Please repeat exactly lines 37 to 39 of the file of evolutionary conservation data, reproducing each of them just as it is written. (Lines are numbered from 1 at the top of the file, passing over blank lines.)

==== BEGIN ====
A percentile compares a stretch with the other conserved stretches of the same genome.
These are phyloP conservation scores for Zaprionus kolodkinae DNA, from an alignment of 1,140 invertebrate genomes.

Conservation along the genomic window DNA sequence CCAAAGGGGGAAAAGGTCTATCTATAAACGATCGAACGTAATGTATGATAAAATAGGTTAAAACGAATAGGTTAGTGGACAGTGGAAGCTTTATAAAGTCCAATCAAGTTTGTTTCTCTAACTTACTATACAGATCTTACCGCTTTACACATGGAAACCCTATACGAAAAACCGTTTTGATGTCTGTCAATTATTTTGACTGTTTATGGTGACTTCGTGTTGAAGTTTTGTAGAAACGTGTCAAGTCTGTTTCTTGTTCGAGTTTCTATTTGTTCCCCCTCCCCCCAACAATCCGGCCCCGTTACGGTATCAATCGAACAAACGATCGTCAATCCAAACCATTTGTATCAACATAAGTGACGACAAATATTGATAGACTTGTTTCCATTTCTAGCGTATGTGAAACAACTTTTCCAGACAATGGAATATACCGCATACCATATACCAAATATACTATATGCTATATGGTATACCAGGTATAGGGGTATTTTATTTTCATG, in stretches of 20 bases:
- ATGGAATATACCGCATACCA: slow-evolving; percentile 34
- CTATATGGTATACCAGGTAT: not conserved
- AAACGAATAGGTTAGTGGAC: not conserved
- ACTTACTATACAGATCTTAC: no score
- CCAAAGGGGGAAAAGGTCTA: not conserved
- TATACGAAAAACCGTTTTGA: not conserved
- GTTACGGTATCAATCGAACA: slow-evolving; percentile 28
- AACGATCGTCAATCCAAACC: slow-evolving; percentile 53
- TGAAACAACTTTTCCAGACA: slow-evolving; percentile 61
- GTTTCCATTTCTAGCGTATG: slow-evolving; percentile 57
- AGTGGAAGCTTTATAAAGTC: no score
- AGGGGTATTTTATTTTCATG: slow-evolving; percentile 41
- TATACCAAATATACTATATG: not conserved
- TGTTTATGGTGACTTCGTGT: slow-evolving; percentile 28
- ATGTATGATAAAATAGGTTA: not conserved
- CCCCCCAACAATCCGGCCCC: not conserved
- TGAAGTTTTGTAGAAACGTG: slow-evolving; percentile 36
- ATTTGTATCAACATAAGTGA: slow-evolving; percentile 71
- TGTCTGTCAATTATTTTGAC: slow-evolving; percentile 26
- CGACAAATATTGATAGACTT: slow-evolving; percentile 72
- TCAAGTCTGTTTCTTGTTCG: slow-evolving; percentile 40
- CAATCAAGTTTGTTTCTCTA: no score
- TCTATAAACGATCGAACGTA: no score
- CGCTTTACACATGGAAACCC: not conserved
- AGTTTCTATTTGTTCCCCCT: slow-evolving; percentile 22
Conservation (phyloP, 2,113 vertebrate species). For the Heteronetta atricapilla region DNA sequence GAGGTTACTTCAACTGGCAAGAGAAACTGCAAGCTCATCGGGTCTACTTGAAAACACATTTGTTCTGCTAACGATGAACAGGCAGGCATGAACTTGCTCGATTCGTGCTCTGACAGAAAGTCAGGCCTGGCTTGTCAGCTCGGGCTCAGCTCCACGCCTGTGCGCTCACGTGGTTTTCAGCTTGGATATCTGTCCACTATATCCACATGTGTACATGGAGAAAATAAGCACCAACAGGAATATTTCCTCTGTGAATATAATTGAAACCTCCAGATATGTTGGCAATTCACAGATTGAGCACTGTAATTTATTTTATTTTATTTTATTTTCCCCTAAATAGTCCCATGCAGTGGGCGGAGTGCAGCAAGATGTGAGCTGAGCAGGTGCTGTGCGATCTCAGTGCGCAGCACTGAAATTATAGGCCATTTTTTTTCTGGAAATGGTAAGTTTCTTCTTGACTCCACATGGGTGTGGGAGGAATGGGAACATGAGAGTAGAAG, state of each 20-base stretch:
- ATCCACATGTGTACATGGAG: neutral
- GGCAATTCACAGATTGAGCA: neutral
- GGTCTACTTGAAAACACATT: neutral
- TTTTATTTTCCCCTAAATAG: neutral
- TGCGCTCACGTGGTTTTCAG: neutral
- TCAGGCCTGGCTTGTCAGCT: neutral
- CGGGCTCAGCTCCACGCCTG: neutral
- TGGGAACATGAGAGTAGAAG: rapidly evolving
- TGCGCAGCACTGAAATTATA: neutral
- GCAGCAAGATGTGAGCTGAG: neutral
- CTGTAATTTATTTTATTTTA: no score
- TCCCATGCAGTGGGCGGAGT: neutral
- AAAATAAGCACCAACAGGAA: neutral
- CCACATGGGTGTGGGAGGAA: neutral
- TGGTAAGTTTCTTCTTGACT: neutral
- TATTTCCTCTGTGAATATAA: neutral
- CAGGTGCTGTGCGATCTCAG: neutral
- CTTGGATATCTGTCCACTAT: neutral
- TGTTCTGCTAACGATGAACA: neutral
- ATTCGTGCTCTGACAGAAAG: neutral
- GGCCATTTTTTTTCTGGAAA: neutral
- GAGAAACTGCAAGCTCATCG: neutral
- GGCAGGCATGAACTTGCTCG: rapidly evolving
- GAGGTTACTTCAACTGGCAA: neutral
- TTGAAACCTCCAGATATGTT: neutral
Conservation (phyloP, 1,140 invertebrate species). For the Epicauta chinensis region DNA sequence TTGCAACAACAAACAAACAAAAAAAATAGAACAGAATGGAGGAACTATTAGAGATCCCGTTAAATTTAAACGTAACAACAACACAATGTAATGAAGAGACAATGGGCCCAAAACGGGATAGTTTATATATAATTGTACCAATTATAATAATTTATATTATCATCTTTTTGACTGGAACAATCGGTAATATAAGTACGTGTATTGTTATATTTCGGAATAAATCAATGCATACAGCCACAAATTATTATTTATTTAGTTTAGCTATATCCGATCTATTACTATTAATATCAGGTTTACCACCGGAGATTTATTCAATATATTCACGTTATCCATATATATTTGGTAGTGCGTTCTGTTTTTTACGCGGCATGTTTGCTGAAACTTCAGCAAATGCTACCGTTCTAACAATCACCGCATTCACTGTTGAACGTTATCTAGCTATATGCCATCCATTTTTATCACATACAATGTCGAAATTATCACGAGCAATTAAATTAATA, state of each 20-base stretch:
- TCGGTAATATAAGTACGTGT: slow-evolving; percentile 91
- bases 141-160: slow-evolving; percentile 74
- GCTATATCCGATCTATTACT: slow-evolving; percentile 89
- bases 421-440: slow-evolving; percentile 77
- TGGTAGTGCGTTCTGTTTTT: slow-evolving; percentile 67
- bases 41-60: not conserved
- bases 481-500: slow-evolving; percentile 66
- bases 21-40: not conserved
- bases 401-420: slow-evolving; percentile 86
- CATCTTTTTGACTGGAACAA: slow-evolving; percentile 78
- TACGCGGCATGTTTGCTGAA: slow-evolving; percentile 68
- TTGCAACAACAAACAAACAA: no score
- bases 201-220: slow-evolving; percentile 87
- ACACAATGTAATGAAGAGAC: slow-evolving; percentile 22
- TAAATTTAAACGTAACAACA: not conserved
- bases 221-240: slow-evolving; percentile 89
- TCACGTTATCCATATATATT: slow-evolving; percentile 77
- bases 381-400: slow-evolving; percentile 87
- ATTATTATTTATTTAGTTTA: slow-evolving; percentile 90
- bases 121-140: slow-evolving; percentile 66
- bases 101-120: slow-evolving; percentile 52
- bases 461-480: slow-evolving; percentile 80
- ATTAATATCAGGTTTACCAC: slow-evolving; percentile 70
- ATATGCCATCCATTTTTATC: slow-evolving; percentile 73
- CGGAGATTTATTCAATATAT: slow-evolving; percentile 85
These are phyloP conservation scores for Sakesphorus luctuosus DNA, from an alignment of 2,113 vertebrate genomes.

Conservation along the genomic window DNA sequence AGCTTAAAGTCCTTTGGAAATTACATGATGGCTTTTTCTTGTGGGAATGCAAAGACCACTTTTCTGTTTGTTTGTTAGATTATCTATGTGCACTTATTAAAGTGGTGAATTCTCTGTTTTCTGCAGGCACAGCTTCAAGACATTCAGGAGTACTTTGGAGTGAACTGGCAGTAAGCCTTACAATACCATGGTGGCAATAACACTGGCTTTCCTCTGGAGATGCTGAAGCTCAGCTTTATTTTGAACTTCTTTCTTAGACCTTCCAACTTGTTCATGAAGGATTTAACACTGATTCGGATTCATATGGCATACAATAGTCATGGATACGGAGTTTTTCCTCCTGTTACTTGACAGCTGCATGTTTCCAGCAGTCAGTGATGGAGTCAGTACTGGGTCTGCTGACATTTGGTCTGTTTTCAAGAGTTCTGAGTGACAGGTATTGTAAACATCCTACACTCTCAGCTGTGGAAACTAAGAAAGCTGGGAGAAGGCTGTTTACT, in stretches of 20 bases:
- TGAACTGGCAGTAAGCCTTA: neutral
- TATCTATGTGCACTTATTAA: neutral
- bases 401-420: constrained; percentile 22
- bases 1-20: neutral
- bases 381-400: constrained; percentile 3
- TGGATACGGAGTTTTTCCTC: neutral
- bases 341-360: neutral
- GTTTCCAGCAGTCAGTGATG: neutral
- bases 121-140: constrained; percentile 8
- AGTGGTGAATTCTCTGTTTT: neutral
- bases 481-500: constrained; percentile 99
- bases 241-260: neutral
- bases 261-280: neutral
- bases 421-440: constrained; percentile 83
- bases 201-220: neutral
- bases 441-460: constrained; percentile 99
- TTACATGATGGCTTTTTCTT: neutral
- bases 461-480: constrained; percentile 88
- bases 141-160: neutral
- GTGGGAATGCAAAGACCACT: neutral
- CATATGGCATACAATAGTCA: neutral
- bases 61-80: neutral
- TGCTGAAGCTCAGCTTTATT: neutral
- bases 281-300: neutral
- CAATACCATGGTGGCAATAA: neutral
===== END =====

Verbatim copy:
- TGGGAACATGAGAGTAGAAG: rapidly evolving
- TGCGCAGCACTGAAATTATA: neutral
- GCAGCAAGATGTGAGCTGAG: neutral